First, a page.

that a cavity remains within the joint, the
repeated expansion and contraction of the
metal around the cavity initiates fracture from
within. This is aggravated by the fact that
the absence of metal in the cavity prevents
normal distribution of stresses, creating stress
concentration. These sharp and irregular contours frequently existing within the void fur ther contribute a notch or stress riser effect.
(Figures 5, 6a and 6b). To achieve complete
penetration, chamfering or gapping of the
joint is necessary.
Smoother weld contours with freedom from
craters are roost desirable, especially for service
No pattern cost.
In fabrication, the heat resi sting alloys
work differently than mild steel. Whether
bending, forming shearing, machining, or wel ding, there are some differences that should
be considered based on the realization of the
The most important thing to keep in mind
when shearing an alloy for high temperature
application is to avoid cracks and rough edges.
Torn metal is the focal point for stresses which
can lead to failure and a shorter service life.
The yield strengths are a little higher in alloy
in the hot rolled, annealed condition and the
tensile strengths are a lot higher compared to
mild steel. Shearing capacity has to be apprOXimately 50% greater. Good shearing practice is to cut 20% of the metal and the remaining
80% is fractured. A larger percent of the frac ture ratio can result in tearing and develop
small edge fissures which become notches when
used at high temperatures due to expansion of
the metal. Punching is a more critical opera tion and more susceptible to tearing. If economically feasible, drill rather than punch holes
and on thick plates, saw cut rather than shear.
resulted in an exothermic reaction raising the
temperature above the melting point. It
should be noted that any deposit on a container wi II prevent heat dissipation and wi II cause
hot spots . The point here is that nickel chromium alloys do not melt at 1800° or 2000oF.
If there is evidence of molten metal, the temperatu re at that point probably was in the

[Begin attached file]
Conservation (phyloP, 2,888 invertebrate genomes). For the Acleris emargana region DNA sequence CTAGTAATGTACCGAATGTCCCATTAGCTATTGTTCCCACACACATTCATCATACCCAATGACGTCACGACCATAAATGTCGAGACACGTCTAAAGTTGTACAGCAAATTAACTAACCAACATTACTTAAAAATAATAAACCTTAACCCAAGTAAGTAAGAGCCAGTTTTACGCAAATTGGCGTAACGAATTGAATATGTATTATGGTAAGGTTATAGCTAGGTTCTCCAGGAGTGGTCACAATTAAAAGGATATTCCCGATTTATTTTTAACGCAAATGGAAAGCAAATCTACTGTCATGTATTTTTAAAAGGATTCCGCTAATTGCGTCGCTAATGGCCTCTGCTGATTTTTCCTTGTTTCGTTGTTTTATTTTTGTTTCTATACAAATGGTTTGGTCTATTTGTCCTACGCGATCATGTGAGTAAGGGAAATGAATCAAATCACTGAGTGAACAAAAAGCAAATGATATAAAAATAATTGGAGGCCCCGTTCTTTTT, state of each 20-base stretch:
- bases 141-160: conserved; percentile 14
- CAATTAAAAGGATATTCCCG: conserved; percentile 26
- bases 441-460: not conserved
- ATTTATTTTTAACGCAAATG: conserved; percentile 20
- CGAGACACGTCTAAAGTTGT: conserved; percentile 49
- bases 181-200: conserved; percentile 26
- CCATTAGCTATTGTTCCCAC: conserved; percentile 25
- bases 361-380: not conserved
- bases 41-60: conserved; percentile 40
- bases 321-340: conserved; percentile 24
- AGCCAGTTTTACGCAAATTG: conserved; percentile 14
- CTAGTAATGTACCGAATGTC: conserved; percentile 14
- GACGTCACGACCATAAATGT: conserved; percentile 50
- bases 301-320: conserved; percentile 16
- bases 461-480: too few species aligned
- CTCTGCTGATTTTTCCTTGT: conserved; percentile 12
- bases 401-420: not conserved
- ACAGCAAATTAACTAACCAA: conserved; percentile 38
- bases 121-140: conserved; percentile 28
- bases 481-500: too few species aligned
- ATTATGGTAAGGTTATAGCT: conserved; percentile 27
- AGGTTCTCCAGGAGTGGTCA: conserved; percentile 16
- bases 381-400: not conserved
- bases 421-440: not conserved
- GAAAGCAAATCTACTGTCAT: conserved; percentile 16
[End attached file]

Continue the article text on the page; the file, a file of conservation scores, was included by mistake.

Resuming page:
vicinity of 2400oF.
Outstanding performance has often been
observed. Illustrated is a muffle used in a
continuous hardening operation (Figure 7).
The muffle has been removed for straightening and put back into service. The picture
shows the condition of the muffle after 10
years, operating at 1550 to 161 OOF, two shifts
per day, five days per week, idle at 1400oF,
Admittedly, this is exceptional life, probably a record, but it does indicate the capability
of a fabricated muffle, with the best combination of alloy and fabricating techniques compatible to the envi ronment.
in carburizing atmospheres. Butt welding is
preferable to lap type of welding and wi II be
Heat resisting alloys are not free machining.
They require sharp and heavy tools. Machina bility rating is roughly 40% that of mild steel
machine stock. Relatively low speeds with cuts
deep enough to get under the skin are recommended. The rake of the tool should be such that
it does not rub on the material which would
work harden it, causing havoc with the tool
Basic guidelines for design is to maintain
minimum cross section, uniform cross section
and allow for thermal expansion. Attempts
should be made to eliminate fixed positions or
rigidity. This is really not a reflection on the
welding characteristics but a recognition of
thermal expansion . An attempt at this is an
articulated design which allows for freedom of
metal movement. Often, applied stresses for a
conveying system do not permit this, but
when permissable it is quite effective. Uniform
cross section is also an important consideration.
Again, we relate to thermal gradients developed
by differences of metal temperature. As indi cated previously, butt welding is the preferred
method of joining because it maintains uniform
cross section. If a joi nt is lap welded, the
cross section will generally be doubled. Due
to the low thermal conductivity of heat resis ting alloys, this can result in a significant